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The city of Volos, situated at the foot of Mount Pelion and near the site of ancient Iolcos, dominates the region ofMagnesia overlooking the Pagasetic Gulf. It is one of the largest cities in Greece and one of the most important ports in the country, and is situated in one of the most interesting areas of Thessaly, which combines the allure of the sea with the mystical charm of the Centaurs’ Mountain, where creatures part-horse, part-human were born according to Greek mythology.
The area of Volos has some 40 Neolithic sites dating back to the 7th and 8th millennia BC, including Sesklo and Dimini, where engraved pottery, tools made of bone and stone, utensils and items in obsidian are on display. Mycenaean sites have been found, instead, in Iolcos on the hill of Agioi Theodoroi, in the area of Palia in the district of Volos, and in Pefkakia. The rich history of the city has left its mark on the city’s architecture, including palaces, municipal buildings, museum, early twentieth-century industrial facilities and churches.
Also Worth a visit are the Church of Agioi Konstantinos and Eleni, which dominates the seafront and was designed and built by the architect A. Zachos in 1936, and the Agia Triada, a small gem in Byzantine style built in 1948. To the east of Volos, Goritsa Hill has a splendid view of the surrounding area. The Church of Zoodochos Pigis sits on its peak, while Panagia Tripa di Goritsa, a small church dedicated to the Virgin Mary built inside a natural cave, lies at its foot.
Don’t miss the opportunity to get to know Volos by visiting the splendid collections in its museums. The Kitsos Makris Museum of Folklore, housed in the home of the researcher Kitsos Makris, includes works of folk art and a library of over 4,000 rare books. The N. & S. Tsalapatas Rooftile and Brickworks Museum, housed in an old factory, instead offers the opportunity to learn more about the industrial past of the city. The Athanasios Koutroumpas Entomology Museum displays the largest moth in the world with a wingspan of 37-40 centimetres. The Theofilos Museum delights for its paintings of Teofilo Chatzimichail. Don’t miss the Athanasakio Archaeology Museum housed in a neoclassical building, which displays finds from Thessaly from prehistory to Roman times.
The sea front and the beaches
The city has a sea front animated by restaurants. The sea front road that leads to the port is perfect for a romantic stroll with splendid views over the open sea. Without doubt, this is most impressive corner of the city, enhanced by fishing boats, yachts and a reproduction of the old ship Argo. The beaches of Volos are among the best known of Greece, such as those of Agios Dimitrios, Anchialos, Alykesand Pigadia, all with heavenly scenery.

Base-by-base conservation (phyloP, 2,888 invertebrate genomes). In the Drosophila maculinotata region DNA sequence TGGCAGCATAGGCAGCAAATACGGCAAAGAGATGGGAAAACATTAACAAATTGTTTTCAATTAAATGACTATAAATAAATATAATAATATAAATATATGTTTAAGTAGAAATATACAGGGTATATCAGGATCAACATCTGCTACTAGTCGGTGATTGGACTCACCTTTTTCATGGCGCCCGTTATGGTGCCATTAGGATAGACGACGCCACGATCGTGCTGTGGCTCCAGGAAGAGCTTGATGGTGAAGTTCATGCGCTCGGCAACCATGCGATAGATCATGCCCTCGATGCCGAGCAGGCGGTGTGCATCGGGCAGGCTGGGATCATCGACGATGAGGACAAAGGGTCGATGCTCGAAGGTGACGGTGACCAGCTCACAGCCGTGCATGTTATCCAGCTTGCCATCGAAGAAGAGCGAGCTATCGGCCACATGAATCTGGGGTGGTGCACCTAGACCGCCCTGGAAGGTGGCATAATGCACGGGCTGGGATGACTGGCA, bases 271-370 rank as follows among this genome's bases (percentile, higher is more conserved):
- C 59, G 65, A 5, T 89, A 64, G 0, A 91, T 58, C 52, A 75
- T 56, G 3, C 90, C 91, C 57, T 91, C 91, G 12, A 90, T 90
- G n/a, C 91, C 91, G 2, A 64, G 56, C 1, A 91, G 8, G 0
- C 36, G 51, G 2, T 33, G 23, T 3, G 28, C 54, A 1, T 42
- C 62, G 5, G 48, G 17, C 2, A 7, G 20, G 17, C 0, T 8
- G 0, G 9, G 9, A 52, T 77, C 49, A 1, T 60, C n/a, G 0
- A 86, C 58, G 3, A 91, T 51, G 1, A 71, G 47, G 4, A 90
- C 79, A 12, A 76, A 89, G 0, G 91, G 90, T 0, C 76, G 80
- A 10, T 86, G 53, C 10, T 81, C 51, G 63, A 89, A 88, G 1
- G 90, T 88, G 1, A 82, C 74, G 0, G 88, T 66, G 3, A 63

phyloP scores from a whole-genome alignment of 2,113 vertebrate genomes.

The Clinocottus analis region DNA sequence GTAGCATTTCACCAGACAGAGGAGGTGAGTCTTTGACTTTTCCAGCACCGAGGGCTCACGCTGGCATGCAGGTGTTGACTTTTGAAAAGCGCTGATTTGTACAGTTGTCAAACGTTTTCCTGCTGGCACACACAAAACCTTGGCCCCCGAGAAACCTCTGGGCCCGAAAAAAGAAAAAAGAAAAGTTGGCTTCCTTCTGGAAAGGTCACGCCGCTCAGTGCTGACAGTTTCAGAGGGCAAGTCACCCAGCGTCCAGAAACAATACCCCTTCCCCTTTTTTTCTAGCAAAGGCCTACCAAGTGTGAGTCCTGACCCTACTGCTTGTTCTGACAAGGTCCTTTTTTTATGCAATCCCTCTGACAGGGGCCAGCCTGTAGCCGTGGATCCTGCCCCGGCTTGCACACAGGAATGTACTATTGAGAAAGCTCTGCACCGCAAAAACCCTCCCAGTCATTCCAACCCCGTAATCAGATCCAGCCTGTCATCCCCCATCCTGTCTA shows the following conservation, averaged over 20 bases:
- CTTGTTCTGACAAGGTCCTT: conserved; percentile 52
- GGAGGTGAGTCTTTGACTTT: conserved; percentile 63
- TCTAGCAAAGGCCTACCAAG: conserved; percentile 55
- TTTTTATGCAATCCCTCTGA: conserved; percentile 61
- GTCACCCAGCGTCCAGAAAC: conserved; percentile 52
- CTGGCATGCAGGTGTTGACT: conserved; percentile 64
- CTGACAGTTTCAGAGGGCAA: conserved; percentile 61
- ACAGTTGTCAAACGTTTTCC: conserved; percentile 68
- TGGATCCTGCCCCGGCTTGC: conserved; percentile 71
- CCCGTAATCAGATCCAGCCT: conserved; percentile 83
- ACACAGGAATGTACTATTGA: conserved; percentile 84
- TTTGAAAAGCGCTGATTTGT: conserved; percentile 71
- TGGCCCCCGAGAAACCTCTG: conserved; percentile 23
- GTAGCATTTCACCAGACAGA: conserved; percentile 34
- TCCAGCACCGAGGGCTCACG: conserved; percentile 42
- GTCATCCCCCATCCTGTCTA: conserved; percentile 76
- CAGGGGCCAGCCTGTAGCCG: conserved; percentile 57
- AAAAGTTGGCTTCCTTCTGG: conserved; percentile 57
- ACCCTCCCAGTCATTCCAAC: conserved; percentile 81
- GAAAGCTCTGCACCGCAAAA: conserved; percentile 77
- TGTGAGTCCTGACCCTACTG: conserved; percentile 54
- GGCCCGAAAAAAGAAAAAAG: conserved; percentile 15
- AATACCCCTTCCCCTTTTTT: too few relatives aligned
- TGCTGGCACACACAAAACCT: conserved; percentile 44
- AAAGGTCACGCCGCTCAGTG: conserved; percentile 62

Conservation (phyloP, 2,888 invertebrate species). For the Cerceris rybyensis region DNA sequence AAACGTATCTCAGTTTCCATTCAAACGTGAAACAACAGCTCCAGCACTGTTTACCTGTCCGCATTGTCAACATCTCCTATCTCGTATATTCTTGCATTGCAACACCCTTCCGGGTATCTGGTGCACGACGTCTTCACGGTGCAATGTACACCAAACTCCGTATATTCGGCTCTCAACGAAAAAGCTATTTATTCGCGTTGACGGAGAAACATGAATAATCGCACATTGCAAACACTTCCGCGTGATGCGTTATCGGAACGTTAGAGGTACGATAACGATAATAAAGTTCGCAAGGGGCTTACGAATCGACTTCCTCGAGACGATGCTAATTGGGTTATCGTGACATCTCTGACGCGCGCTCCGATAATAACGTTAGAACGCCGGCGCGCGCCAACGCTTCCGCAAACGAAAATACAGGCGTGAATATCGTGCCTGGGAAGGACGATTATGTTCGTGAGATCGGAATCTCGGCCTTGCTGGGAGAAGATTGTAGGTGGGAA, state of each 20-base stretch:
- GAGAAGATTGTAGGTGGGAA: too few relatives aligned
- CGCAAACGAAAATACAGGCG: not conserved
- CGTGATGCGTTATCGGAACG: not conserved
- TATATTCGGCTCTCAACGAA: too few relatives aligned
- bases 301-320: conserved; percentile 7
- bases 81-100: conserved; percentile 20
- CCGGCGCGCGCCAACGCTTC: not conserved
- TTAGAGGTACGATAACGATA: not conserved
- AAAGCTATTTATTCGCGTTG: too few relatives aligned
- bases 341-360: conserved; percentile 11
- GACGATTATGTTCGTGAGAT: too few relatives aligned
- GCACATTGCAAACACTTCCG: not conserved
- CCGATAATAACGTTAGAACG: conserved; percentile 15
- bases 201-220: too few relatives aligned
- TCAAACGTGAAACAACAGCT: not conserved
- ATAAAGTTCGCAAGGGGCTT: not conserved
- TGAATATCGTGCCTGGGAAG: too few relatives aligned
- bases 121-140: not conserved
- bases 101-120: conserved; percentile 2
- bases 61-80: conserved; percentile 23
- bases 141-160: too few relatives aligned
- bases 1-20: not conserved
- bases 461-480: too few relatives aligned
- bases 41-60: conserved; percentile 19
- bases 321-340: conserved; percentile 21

The Sporades Islands
A connection with the Sporades Islands offers tourists the opportunity of making a trip to Alonissos, Skopelos or Skiathos to see the National Marine Park of the Sporades, a refuge for rare birds and monk seals. Secluded beaches and marine caves, such as the submerged city of Alonissos or the Cave of Poseidon can be reached by small boat. The islands of the Pagasetic Gulf, instead, are fishing areas for underwater fishermen and, at the mouth of the Anavros River and on nearby beaches, water skiing and windsurfing can be practised.
From Pelion, you can reach the beaches overlooking the Pagasetic Gulf or the Aegean Sea, with crystal-clear water and luxuriant vegetation. Mylopotamos is a beach where the water is warm even in autumn, and the huge rocks there, sculpted by the sea and wind, are a monument to nature. A short distance away are the beaches of Damouchari, with white and pink pebbles, and Chorefto, one of the longest in Greece. People who love secluded beaches can choose those of Parisaina, Analipsi and Agioi Saranta near Chorefto. The Village of Ai-Giannis, a short distance from Damouchari, is worth a visit for its picturesque taverns with sea views which offer fish dishes.
The region around Volos is spectacular. A few kilometres to the west is Pelion, a place with a stunning view of the sea and gems of architecture. Its villages are also unique, such as Portaria, Tsangarada, Zagora, Vyzitsa andMilies, which are equipped for ecotourism, horse-riding, trekking and skiing.
The Pelion Railway
Finally, the Pelion Railway, inaugurated in 1903 and reopened in 1996, is a unique feature of the area. The route begins in Lechonia, climbs through panoramic villages and ends in Milies. The station and its trains were one of the favourite subjects in the metaphysical paintings of Giorgio de Chirico, who was born and grew up in Volos. The De Chirico family was one of the most important in Volos and it was his father, the engineer Evaristo de Chirico, who supervised the construction of the Thessaly Railway, which has been in existence since 1882. The station houses the Thessally Railway Museum displaying documents and personal objects belonging to Evaristo de Chirico.
The very tasty local products of Pelion can be purchased in the market of Volos, such as dairy products with spicy flavours, brightly coloured puddings, homemade pasta, liqueurs made of mountain fruits and local herbs.
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